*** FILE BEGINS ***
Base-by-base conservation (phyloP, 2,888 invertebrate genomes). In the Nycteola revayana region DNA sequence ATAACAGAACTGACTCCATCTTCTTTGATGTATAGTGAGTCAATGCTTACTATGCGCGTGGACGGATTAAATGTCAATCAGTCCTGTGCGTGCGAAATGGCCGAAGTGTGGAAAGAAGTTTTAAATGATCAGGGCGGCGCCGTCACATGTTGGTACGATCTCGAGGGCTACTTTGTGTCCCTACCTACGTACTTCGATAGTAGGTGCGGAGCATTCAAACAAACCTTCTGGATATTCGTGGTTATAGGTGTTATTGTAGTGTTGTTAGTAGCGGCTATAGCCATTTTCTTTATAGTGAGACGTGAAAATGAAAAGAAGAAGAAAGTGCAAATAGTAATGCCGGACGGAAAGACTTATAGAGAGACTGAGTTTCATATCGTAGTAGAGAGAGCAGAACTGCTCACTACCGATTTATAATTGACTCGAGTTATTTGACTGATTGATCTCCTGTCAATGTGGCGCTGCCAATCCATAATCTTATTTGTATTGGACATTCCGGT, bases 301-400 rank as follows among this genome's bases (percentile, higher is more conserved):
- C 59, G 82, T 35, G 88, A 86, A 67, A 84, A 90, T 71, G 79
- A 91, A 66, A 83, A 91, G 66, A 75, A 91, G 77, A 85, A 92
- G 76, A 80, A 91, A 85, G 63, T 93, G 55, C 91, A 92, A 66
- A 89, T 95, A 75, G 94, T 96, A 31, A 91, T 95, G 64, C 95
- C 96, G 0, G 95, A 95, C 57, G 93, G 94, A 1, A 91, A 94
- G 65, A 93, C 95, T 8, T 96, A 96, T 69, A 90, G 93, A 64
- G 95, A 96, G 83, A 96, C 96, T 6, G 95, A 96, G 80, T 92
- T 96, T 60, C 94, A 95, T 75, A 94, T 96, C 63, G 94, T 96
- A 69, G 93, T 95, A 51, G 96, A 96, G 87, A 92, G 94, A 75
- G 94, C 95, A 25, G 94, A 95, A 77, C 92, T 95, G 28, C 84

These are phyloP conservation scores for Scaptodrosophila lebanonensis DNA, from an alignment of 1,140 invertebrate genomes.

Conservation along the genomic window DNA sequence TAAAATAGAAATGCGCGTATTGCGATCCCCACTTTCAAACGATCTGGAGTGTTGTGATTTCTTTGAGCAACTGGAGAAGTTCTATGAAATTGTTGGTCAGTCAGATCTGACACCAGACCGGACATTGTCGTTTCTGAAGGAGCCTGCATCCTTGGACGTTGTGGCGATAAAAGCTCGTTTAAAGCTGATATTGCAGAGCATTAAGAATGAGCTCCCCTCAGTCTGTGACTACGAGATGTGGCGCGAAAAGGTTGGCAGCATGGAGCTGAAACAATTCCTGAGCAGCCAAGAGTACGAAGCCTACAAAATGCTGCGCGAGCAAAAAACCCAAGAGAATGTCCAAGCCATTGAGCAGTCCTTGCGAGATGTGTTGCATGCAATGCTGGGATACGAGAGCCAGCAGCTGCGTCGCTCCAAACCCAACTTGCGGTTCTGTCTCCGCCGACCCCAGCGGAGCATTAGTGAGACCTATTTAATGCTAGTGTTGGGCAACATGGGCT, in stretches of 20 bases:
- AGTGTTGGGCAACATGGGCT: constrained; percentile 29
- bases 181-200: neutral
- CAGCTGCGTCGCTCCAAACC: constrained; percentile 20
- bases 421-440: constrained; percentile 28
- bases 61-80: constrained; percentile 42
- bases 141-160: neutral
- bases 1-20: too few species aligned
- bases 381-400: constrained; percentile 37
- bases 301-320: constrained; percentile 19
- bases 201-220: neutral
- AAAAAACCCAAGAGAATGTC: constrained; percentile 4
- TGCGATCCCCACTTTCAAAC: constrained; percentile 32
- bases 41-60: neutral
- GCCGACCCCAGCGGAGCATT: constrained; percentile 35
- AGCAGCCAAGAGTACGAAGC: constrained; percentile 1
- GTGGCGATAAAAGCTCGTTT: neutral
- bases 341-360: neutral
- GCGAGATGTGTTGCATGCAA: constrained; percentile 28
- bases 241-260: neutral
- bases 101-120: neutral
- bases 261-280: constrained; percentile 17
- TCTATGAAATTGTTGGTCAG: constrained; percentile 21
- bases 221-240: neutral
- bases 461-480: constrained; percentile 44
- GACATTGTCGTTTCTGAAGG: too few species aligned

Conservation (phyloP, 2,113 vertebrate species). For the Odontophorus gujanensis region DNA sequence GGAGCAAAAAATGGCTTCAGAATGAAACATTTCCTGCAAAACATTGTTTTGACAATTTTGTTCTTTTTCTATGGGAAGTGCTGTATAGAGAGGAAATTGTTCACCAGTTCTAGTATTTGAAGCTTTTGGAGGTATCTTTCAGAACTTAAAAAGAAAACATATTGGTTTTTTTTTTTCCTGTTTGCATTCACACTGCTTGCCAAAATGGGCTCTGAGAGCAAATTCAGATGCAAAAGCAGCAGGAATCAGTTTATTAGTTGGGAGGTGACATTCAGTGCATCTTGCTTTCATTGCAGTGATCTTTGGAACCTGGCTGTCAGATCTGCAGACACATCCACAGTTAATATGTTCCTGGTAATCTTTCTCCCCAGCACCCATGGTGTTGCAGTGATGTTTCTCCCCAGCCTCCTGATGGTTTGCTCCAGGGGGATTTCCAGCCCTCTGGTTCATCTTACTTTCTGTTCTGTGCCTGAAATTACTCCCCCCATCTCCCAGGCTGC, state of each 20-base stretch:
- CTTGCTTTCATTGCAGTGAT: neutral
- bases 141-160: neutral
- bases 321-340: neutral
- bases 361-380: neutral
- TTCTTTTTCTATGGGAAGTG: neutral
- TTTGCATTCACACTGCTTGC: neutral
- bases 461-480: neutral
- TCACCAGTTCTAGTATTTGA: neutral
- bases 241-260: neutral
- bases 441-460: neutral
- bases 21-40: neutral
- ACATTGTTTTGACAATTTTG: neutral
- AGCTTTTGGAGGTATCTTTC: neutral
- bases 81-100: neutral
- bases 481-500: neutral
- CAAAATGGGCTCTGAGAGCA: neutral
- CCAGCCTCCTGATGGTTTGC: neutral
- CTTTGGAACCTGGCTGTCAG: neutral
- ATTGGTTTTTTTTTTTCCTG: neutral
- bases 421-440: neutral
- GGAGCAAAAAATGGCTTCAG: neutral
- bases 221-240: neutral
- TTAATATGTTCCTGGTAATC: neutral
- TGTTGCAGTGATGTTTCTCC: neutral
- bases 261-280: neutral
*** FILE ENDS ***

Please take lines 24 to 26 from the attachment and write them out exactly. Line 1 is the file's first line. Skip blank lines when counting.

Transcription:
- AAAAAACCCAAGAGAATGTC: constrained; percentile 4
- TGCGATCCCCACTTTCAAAC: constrained; percentile 32
- bases 41-60: neutral